Z is for…

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Well, this has been fun!

Start over at “A is for…”

block-zis for
ZEBRA.
Duh.

Travels with Gannon and Wyatt

Some scientists maintain that the zebra’s stripes evolved to thwart horsefly infestation, which would have reduced the chance for disease. Indeed, there is evidence that the zebra’s stripes disrupt the horizontal pattern of polarized light reflected from dark surfaces that normally attracts horseflies. This would make the zebra’s striped fur less attractive to horseflies than the solid-coloured fur of horses.
Encyclopædia Britannica

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Y is for…

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block-y
is for…

Commenter kindltot corrects me that this is not a Yak. Whoopsie. So, I’ll just leave the pic and we can pretend that Scottish highland cattle starts with Y? Ahem…


wall.alphacoders.com

block-y
is for
YAK,
because there
isn’t really
anything else
.

Yak: Note hump


animal-wildlife.blogspot.com

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X is for…

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block-x
is for
XENOSAURUS,
which is not
a dinosaur.


reptile-database.reptarium.cz

Xenosaurus grandis, commonly known as the knob-scaled lizard, is a species of diurnalterrestrial lizard endemic to Mexico and Guatemala. It primarily inhabits tropical rainforests. It dwells in rock crevices and eats insects.¹

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V is for…

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block-v
is for
VIRUS


Giant Virus Stirs in Permafrost | Time

Josie LAre germs animal, vegetable or mineral, or are different types of germs different?

Erik

Best Answer: Depends on the definition of germs.

If you’re talking about microorganisms, it’s a diverse field where you find among other things; fungi (neither plant nor animal), bacteria (similar to animals), protists (algeae) and viruses (not living).

The classification system you mention (animal/vegetable/mineral) is not used very much nowadays.

Source(s): http://en.wikipedia.org/wiki/Germ_theory_of_disease

Erik· 10 years ago

Yahoo! Answers

“Viruses (not living)…”?
Whoopsie!
Well, then,

block-v
is for
(spins wheel)

 

Vampire Bat (Desmodontinae)
Vampire Bat?

Vervet Monkey (Chlorocebus pygerythrus)
Vervet Monkey?

vicuna-image-01
Vicuna?

viper-image-01
Viper?

Vulture (Aegypius Monachus)
Vulture?

block-v
is for
VOLE!
Because, just look:

Learning About Love From Prairie Vole Bonding : NPR

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U is for…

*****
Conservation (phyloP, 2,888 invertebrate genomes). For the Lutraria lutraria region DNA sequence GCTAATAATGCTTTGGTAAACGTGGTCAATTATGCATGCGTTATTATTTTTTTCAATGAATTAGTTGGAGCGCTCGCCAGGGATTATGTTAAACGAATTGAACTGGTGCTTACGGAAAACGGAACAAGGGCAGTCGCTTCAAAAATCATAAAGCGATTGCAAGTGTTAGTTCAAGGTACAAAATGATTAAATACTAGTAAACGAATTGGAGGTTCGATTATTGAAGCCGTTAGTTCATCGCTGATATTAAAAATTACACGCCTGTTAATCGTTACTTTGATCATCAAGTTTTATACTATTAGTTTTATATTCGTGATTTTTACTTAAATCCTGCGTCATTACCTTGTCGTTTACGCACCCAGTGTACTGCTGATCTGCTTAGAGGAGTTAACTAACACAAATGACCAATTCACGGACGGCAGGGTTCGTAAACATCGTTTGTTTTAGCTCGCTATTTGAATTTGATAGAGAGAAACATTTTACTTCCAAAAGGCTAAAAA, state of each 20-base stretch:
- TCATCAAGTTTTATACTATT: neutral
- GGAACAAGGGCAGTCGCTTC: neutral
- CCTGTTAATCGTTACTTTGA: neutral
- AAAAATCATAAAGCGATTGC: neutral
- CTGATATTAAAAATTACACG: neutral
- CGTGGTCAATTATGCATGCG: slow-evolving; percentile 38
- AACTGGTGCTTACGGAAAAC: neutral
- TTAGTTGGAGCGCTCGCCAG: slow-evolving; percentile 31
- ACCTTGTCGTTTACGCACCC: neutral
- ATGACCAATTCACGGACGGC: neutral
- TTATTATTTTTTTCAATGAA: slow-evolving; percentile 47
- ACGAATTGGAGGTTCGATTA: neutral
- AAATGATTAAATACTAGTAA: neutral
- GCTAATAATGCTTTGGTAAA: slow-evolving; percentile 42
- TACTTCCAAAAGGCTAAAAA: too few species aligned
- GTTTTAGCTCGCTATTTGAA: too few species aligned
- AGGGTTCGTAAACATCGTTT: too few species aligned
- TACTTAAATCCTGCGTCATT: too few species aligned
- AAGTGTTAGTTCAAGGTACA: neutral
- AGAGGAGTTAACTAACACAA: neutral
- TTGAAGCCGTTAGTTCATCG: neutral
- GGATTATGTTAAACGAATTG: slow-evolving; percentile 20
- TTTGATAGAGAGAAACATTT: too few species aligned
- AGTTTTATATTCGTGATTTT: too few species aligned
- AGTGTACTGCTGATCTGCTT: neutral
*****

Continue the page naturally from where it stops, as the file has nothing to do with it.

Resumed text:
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Well, it’s either this
or the Umbrella Bird
umbrella-bird-fonzie

block-uis for
UAKARI MONKEY.


bobcatravel.com

Uakari (UK/wəˈkɑːri/,[2] US/wɑː-/)[3] is the common name for the New World monkeys of the genus Cacajao. Both the English and scientific names are believed to have originated from indigenous languages.[4]¹


unbelievable-facts.com

The uakaris are unusual among New World monkeys in that the tail length (15–18 cm) is substantially less than their head and body length (40–45 cm). Their bodies are covered with long, loose hair but their heads are bald. They have almost no subcutaneous fat, so their bald faces appear almost skull-like. Like their closest relatives the saki monkeys, they have projecting lower incisors.¹

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T is for…

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block-t
is for
THYLACINE,
The Tasmanian Tiger,
because
Australia
does it again.


babiesonearth.blogspot.com

The thylacine (/ˈθləsn/ THY-lə-seen,[11] or /ˈθləsn/ THY-lə-syne,[12] also /ˈθləsɪn/;[13] (from Ancient Greek θύλακος thúlakos, “pouch, sack” + Latin -inus “-ine”) (Thylacinus cynocephalus), now extinct, was the largest known carnivorous marsupial mammal, evolving about 4 million years ago. The last known live animal was captured in 1933 in Tasmania. It is commonly known as the Tasmanian tiger because of its striped lower back, or the Tasmanian wolf because of its canid-like characteristics.[14] It was native to continental Tasmania, New Guinea, and the Australian mainland.
Wikipedia

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S is for…

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block-s
is for
STARFISH
because Starfish
are so weird.
Also beautiful.
Also weird.


Royal starfish (Astropecten articulatus) – Wikimedia

Marine scientists have undertaken the difficult task of replacing the beloved starfish’s common name with sea star because, well, the starfish is not a fish.
National Geographic

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